For Trump, the objective is twofold, according to his aides and allies. He wants to make inroads with minority voters, who polls show overwhelmingly support Clinton. He also believes that a more measured approach on race can convince white voters now shunning him — especially women — that he is not the racist that his inflammatory rhetoric might indicate.
“What you’re seeing here is the real Donald Trump: Somebody who wants to make sure that his record of inclusion, his views on keeping all Americans safe, on improving the economy of all Americans comes across,” said Jason Miller, Trump’s senior communications adviser. “It’s very much something that he believes in personally and he wants to make sure that folks realize that he will be an inclusive president for all Americans.”
The challenge for Trump is daunting. Sixty-five percent of all American adults believe the word “racist” applies to Trump at least slightly well, and 35 percent say it applies very well, according to an Associated Press-GfK Knowledge Networks poll in July. A Washington Post-ABC News poll this month found that 56 percent of registered voters believe Trump is biased against women and minorities.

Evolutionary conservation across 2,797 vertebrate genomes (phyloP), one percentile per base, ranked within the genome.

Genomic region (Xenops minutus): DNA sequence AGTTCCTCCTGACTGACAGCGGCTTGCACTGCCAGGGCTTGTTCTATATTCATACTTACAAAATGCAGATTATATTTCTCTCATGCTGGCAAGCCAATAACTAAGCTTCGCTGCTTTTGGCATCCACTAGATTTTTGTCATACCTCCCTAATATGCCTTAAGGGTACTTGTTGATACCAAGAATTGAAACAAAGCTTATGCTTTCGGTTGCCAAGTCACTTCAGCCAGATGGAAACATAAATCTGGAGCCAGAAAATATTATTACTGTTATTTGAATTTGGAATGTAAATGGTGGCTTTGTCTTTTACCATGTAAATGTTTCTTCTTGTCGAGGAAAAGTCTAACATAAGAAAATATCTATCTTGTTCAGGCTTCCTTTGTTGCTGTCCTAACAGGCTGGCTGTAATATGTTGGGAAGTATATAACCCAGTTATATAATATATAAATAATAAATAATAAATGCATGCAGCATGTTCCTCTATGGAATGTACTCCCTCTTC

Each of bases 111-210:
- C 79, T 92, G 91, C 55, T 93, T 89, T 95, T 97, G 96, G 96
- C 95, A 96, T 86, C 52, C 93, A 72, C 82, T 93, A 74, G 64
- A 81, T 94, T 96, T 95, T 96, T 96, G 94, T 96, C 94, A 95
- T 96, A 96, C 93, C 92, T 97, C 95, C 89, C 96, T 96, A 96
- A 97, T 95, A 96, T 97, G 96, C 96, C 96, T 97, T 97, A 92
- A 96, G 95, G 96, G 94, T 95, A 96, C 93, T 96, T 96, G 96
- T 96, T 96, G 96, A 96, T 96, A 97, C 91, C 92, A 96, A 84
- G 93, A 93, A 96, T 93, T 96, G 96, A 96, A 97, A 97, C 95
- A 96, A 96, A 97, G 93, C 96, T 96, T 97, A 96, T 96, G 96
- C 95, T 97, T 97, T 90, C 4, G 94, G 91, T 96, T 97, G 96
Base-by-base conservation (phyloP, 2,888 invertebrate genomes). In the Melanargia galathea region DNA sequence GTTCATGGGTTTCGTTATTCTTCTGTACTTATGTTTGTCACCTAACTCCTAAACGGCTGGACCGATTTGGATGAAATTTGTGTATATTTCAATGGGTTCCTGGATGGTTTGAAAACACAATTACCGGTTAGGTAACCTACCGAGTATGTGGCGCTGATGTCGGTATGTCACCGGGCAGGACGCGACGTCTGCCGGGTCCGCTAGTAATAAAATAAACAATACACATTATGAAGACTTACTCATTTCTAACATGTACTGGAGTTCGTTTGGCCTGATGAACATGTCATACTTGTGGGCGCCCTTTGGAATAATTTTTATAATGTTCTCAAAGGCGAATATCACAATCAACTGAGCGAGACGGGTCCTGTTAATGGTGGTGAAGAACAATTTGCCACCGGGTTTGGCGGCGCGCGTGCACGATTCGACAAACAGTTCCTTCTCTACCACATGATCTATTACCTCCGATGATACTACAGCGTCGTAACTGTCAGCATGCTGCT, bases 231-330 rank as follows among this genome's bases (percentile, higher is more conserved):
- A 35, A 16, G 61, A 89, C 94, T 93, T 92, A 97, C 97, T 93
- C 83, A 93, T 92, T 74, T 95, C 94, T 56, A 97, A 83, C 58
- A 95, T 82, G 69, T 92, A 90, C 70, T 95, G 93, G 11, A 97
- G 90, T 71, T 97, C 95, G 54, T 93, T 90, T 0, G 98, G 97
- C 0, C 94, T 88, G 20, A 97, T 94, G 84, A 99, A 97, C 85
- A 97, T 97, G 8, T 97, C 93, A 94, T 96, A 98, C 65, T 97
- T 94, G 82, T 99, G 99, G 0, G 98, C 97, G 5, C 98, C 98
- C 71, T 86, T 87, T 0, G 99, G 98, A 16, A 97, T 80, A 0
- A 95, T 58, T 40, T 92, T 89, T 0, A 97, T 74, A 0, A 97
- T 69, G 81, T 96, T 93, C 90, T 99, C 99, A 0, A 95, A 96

Clinton led Trump by 91 percent to 3 percent among blacks and 70 percent to 25 percent among Hispanics in an average of July and August Post-ABC polls.
“After 15 months of denigrating every nonwhite minority in sight, it’s hard to believe that he can actually do significantly better among nonwhites,” Republican pollster Whit Ayres said. “But he may be able to soften his image a bit with some Republican and maybe a few independent whites who have been put off by his harshness thus far.”
Trump made an overture to black voters early last week in Wisconsin and repeated it at subsequent rallies in North Carolina, Michigan, Virginia and Ohio. The crowds at each event were overwhelmingly white.